Your SS representative may send you some forms to complete. Generally these forms are simple. One caveat about phone applications for Medicare is that they take longer. The forms have to be mailed to you, and then you complete them and mail back. This can cause delays. Use the phone enrollment option only if you have a month or two lead time before your intended Medicare effective date.


Finally, there are some people who just feel better handling their Medicare enrollment in person. So let’s close by going over how to apply for Medicare in person.


How to Apply for Medicare in Person


Some people prefer to submit their Medicare application in person.


Some people prefer to apply for Medicare in person at a local Social Security office. This can be a convenient option if you are very close to turning 65 and need to get your application processed quickly.


Visit the social security website to search for the office nearest you. When you meet with a representative, ask for a printout which shows that you have applied for Medicare Part A & B. This form will give you all the information you need to move forward with your Medicare supplement application and/or Part D drug plan.


Common Questions About Applying for Medicare

When is open enrollment for Medicare?


Your open enrollment for Medicare itself is based on your birthday. It’s a seven-month window that begins 3 months before your 65th birthday month. Register for Medicare within this window to avoid penalties. Be sure not to confuse this enrollment period with the Annual Election Period (AEP) in the fall. The AEP is different and is only for changing your drug plan or Medicare Advantage plan.


When will I get my Medicare card?


In other words – how long does it take to get your Medicare card after applying? In most cases, you will receive your Medicare card about 3 weeks after you apply. If you are already receiving Social Security benefits when you turn 65, your enrollment into Medicare is automatic. Your card will just show up in your mailbox about 2 months before you turn 65. When you receive it, be sure that you do not forget to enroll in Part D  – if you need drug coverage – before your initiate enrollment period ends. Your agent is not allowed to solicit you for Part D since it is voluntary, so you must initiate that enrollment.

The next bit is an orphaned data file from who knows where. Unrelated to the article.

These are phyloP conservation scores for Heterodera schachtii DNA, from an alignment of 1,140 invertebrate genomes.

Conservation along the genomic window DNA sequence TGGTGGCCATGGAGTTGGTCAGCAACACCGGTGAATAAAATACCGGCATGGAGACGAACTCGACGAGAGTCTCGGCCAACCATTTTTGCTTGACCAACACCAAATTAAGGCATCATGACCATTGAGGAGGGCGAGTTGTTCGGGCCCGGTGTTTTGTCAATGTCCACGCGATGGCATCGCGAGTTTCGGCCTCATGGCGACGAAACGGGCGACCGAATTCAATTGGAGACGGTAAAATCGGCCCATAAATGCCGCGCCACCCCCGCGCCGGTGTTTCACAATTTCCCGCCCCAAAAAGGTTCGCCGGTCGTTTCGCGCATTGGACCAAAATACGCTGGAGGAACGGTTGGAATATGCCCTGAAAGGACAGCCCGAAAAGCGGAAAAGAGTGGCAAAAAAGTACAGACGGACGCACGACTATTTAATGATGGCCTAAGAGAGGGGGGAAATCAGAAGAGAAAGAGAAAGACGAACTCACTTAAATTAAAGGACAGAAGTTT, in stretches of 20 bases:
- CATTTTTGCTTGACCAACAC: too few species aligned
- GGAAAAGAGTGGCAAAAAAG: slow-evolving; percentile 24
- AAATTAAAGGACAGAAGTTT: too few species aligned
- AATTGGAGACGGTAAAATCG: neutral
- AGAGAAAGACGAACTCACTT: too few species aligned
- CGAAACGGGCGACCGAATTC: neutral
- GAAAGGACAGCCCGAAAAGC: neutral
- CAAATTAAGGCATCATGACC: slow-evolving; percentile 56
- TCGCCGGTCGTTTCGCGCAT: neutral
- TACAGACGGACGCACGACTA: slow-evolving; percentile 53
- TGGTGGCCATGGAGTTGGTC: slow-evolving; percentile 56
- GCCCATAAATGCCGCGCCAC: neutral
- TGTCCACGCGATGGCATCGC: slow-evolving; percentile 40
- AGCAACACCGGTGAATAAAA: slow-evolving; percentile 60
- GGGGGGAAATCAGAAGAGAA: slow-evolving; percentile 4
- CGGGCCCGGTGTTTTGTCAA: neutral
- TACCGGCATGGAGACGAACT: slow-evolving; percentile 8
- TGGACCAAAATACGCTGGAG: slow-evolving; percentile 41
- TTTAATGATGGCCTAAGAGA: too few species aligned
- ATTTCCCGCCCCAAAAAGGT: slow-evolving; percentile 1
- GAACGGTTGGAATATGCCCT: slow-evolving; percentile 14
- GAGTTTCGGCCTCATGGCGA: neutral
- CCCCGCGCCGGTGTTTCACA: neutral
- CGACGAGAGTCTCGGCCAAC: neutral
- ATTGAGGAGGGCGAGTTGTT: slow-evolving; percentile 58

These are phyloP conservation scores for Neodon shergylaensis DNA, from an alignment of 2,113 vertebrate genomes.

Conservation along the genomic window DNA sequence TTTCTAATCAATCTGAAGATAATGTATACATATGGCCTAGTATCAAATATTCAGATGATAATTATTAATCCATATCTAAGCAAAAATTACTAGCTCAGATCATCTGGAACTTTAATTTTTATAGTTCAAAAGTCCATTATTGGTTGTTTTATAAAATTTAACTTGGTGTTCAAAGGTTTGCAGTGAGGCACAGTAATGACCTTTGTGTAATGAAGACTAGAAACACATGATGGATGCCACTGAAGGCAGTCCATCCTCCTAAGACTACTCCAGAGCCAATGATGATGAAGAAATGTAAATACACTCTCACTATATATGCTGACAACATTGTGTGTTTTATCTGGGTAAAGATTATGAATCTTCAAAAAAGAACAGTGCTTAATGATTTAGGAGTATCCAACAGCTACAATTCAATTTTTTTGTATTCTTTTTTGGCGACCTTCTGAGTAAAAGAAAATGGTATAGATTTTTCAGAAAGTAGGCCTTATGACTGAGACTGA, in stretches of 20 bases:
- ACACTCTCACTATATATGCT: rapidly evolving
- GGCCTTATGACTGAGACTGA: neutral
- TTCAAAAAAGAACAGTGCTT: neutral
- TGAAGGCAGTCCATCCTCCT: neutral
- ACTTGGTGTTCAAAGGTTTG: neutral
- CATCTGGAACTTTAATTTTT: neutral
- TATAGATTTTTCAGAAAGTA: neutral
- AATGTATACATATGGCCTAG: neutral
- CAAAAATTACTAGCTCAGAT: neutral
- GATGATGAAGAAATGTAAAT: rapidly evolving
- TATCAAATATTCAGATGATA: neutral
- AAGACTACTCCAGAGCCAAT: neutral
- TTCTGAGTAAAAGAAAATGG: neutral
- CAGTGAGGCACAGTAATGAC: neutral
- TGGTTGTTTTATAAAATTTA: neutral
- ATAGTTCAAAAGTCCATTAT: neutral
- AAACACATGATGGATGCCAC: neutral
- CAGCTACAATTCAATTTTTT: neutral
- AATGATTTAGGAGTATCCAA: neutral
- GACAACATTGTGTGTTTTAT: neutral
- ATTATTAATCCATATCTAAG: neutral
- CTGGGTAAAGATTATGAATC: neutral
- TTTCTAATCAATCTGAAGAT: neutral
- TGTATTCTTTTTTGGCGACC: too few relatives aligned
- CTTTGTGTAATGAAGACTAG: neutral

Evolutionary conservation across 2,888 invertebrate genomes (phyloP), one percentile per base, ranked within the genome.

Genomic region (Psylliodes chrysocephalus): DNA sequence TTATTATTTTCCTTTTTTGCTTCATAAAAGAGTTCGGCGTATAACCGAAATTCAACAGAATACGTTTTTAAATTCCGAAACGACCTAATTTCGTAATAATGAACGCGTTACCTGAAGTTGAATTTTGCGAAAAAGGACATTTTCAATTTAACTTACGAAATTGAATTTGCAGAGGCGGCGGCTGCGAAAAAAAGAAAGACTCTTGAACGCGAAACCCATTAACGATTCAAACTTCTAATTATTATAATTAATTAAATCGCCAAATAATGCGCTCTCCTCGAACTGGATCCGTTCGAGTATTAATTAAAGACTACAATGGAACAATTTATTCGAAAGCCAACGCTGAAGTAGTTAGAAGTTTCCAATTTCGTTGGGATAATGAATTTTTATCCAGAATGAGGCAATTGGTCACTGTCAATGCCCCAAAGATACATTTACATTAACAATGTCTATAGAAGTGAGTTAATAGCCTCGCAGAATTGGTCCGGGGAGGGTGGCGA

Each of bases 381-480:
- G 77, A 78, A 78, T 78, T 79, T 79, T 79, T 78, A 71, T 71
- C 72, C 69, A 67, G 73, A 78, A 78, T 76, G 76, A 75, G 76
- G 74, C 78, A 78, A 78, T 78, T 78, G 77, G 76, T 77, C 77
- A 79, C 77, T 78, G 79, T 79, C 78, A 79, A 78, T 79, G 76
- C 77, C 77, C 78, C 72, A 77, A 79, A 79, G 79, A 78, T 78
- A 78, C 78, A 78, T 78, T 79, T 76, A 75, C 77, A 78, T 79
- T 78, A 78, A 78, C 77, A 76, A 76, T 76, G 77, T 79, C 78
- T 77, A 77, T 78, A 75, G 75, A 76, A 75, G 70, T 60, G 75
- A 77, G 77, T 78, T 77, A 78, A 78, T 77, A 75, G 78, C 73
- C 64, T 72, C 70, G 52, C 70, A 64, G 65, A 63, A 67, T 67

Do You Have to Apply for Medicare Every Year?


Thank goodness, no! Just one Medicare application is enough.


Your Medicare Parts A and B will automatically renew every year unless you fail to pay your premiums. You Part D drug plan will also auto-renew each year. However, Part D drug plan benefits change from year to year. Be sure you review your coverage annually during the fall annual election period.


Applying for Medicare is just your first step. Medicare does not cover all of your medical costs. There is significant financial exposure to you in the deductibles and coinsurance that you must pay. Working with an expert insurance agent will help you to identify Medicare supplemental insurance coverage that suits you.


How Long Does it Take to Get Medicare Part B After Applying?


Your effective date for Part B often depends on when you have enrolled. In many circumstances, Part B will begin the following month. However this is not always the case. Refer to the chart above or ask the Medicare rep who helps you with your application.